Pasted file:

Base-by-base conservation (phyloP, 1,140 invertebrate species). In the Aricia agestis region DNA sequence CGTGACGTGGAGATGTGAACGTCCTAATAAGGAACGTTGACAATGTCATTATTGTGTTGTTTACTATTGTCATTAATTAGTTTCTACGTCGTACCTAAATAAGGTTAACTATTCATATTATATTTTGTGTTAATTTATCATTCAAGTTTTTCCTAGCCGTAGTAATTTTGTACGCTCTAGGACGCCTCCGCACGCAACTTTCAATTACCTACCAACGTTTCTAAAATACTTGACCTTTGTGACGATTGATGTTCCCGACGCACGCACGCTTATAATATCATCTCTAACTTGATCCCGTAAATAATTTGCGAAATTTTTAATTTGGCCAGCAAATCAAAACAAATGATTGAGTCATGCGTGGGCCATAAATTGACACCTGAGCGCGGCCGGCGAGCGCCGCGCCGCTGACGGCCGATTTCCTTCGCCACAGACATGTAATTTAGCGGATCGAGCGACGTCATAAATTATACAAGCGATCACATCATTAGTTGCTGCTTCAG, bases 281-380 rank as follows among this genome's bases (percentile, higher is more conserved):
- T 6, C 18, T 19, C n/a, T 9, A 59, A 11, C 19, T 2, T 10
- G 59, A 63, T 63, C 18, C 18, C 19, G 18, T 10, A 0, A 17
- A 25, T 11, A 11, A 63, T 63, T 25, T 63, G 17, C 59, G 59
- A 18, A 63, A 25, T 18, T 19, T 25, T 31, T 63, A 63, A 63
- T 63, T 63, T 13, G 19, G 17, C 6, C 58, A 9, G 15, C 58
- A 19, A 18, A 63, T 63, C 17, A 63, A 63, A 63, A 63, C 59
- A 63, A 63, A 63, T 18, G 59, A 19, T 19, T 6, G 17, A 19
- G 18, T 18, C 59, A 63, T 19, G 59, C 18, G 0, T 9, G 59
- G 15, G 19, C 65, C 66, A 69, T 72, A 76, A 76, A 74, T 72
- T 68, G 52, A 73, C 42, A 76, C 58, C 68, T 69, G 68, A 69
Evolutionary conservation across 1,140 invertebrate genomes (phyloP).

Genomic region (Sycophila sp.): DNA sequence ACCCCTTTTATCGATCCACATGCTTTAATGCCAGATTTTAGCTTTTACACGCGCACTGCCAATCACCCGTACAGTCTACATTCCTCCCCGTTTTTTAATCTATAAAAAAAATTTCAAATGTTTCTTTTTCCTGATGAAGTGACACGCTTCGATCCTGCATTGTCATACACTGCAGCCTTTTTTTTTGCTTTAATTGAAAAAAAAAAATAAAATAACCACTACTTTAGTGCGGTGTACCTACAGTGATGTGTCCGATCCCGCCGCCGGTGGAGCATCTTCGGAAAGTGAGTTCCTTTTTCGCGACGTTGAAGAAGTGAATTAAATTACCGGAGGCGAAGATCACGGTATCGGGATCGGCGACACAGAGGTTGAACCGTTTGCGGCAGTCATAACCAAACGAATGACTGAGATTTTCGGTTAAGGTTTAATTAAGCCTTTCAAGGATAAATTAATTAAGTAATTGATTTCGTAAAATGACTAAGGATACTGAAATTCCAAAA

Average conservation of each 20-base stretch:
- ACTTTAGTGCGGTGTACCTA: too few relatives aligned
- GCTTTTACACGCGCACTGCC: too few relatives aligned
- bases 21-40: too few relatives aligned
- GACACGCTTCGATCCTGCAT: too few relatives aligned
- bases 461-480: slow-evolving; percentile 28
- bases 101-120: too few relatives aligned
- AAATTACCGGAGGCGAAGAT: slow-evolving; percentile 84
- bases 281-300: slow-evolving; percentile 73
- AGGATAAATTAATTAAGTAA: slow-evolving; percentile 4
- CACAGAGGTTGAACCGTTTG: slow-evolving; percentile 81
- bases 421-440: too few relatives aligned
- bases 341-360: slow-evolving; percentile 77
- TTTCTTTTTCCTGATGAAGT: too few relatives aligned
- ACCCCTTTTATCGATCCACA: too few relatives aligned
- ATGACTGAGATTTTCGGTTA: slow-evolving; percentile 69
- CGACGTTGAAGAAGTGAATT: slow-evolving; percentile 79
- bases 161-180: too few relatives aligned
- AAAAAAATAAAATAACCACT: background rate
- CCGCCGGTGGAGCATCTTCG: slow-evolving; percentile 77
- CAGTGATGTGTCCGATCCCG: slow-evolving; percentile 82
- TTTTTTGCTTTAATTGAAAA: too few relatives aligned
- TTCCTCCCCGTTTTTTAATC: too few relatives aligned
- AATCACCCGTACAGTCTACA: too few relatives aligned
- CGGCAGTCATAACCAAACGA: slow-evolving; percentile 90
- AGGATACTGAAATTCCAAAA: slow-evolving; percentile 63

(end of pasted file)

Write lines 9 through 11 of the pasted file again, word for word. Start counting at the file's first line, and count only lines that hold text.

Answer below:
- G 18, T 18, C 59, A 63, T 19, G 59, C 18, G 0, T 9, G 59
- G 15, G 19, C 65, C 66, A 69, T 72, A 76, A 76, A 74, T 72
- T 68, G 52, A 73, C 42, A 76, C 58, C 68, T 69, G 68, A 69